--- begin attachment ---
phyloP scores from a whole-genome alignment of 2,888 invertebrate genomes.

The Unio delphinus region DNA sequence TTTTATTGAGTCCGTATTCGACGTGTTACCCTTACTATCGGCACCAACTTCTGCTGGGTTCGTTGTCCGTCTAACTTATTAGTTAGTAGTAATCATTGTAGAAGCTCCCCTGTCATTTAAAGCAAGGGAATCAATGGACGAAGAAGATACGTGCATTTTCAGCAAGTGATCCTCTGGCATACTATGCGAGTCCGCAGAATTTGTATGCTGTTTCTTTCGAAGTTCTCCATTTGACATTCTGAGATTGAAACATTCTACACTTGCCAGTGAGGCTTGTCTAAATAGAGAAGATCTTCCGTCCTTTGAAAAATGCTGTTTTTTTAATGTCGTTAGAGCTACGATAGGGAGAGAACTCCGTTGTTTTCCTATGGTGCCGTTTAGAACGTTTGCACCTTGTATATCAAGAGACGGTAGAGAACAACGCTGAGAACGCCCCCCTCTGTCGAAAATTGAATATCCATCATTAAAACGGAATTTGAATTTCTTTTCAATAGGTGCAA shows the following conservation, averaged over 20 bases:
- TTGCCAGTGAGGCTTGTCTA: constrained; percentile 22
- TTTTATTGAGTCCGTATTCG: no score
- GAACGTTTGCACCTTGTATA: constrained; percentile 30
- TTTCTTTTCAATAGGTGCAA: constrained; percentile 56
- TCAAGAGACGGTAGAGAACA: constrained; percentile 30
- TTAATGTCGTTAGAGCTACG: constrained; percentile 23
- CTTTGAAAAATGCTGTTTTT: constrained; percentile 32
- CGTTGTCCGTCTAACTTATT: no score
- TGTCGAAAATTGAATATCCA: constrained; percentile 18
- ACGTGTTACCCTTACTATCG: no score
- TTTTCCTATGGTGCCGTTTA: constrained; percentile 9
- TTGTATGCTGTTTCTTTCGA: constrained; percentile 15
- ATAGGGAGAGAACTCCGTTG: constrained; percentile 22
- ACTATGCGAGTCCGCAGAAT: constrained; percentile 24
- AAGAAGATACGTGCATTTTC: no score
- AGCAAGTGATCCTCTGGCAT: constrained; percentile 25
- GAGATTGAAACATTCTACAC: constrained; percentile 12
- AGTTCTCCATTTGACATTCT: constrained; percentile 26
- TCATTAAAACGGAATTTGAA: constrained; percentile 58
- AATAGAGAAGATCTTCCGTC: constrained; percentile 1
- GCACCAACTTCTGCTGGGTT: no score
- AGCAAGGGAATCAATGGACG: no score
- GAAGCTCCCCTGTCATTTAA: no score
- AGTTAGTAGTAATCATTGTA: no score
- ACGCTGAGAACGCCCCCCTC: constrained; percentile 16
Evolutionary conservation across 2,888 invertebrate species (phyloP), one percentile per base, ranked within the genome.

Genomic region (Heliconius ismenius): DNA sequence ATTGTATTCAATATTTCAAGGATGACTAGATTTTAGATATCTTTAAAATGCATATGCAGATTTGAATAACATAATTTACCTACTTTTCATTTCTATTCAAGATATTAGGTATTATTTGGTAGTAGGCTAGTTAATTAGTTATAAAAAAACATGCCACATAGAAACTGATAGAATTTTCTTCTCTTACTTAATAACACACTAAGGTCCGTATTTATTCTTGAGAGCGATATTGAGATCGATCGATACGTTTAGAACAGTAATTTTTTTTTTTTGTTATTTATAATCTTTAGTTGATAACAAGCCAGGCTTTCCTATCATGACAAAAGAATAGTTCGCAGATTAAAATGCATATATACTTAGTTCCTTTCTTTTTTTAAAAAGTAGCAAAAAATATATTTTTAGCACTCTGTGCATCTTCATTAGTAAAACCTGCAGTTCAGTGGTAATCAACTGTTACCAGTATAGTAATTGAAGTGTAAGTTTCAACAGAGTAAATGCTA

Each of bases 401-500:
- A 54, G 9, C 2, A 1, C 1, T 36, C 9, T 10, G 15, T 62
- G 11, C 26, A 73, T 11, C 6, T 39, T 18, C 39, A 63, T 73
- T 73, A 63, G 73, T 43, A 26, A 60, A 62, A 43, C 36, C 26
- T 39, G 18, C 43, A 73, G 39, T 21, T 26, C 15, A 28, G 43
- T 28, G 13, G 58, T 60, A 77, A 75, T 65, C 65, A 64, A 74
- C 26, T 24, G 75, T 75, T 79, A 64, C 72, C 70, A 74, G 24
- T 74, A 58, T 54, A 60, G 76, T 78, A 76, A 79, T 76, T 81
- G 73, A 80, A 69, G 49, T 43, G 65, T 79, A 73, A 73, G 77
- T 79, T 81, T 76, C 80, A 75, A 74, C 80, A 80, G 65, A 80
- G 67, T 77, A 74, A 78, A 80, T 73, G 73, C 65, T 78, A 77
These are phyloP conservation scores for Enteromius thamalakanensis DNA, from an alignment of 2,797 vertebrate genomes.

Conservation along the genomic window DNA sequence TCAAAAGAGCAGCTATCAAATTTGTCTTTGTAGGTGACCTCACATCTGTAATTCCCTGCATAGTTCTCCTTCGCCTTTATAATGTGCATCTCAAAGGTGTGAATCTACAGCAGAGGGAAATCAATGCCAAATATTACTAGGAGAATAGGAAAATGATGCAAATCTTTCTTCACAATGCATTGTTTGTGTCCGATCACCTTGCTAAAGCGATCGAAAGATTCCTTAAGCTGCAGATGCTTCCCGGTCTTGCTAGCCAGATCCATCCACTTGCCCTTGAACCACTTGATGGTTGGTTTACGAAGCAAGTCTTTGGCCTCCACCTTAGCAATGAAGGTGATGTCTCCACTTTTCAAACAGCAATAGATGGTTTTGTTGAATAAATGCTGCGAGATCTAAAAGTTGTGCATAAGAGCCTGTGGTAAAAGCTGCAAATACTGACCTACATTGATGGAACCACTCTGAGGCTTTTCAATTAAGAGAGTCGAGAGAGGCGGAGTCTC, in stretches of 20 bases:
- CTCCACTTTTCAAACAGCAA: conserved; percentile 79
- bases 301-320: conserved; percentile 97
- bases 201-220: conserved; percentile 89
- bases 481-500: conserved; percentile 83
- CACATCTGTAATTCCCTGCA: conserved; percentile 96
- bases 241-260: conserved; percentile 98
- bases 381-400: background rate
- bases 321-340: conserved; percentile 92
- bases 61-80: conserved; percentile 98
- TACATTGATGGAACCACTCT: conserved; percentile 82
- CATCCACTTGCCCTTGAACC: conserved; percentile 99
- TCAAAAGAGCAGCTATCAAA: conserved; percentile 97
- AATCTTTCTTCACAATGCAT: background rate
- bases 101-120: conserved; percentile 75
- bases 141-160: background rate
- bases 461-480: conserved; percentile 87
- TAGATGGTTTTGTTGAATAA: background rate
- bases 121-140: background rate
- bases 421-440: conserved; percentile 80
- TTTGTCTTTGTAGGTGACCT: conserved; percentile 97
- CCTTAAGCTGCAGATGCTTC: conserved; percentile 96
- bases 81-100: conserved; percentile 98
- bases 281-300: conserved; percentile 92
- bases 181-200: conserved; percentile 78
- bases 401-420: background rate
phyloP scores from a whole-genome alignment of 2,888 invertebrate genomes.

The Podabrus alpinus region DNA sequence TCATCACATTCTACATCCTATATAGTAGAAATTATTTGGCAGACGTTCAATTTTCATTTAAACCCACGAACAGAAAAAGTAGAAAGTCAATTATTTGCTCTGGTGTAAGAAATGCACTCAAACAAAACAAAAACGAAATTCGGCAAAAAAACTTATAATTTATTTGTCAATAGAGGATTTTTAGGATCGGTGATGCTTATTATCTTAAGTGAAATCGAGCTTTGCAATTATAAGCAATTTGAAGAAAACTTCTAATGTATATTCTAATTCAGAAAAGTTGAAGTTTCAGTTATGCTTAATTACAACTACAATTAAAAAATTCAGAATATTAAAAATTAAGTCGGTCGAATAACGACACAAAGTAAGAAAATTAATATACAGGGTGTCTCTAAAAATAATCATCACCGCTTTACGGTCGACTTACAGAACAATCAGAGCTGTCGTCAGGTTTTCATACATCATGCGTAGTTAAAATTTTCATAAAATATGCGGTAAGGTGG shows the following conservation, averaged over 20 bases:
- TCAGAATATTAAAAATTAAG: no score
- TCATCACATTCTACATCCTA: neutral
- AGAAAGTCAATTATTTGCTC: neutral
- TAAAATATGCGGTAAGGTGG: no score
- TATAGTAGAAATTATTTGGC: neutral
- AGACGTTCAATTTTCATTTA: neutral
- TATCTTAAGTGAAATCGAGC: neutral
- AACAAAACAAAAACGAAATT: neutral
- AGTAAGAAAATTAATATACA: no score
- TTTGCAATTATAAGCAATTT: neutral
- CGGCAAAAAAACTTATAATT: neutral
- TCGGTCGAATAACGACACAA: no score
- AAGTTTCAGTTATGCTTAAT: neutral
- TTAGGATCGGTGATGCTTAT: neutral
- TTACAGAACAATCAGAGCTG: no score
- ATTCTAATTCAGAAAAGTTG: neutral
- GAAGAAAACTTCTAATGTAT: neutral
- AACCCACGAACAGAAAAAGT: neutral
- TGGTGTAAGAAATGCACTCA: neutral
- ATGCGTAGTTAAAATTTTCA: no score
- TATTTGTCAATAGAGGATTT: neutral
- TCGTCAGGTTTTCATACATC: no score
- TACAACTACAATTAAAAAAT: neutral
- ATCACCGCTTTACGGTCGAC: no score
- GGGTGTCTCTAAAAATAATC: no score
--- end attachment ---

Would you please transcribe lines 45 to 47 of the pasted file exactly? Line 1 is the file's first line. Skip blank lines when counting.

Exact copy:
- bases 201-220: conserved; percentile 89
- bases 481-500: conserved; percentile 83
- CACATCTGTAATTCCCTGCA: conserved; percentile 96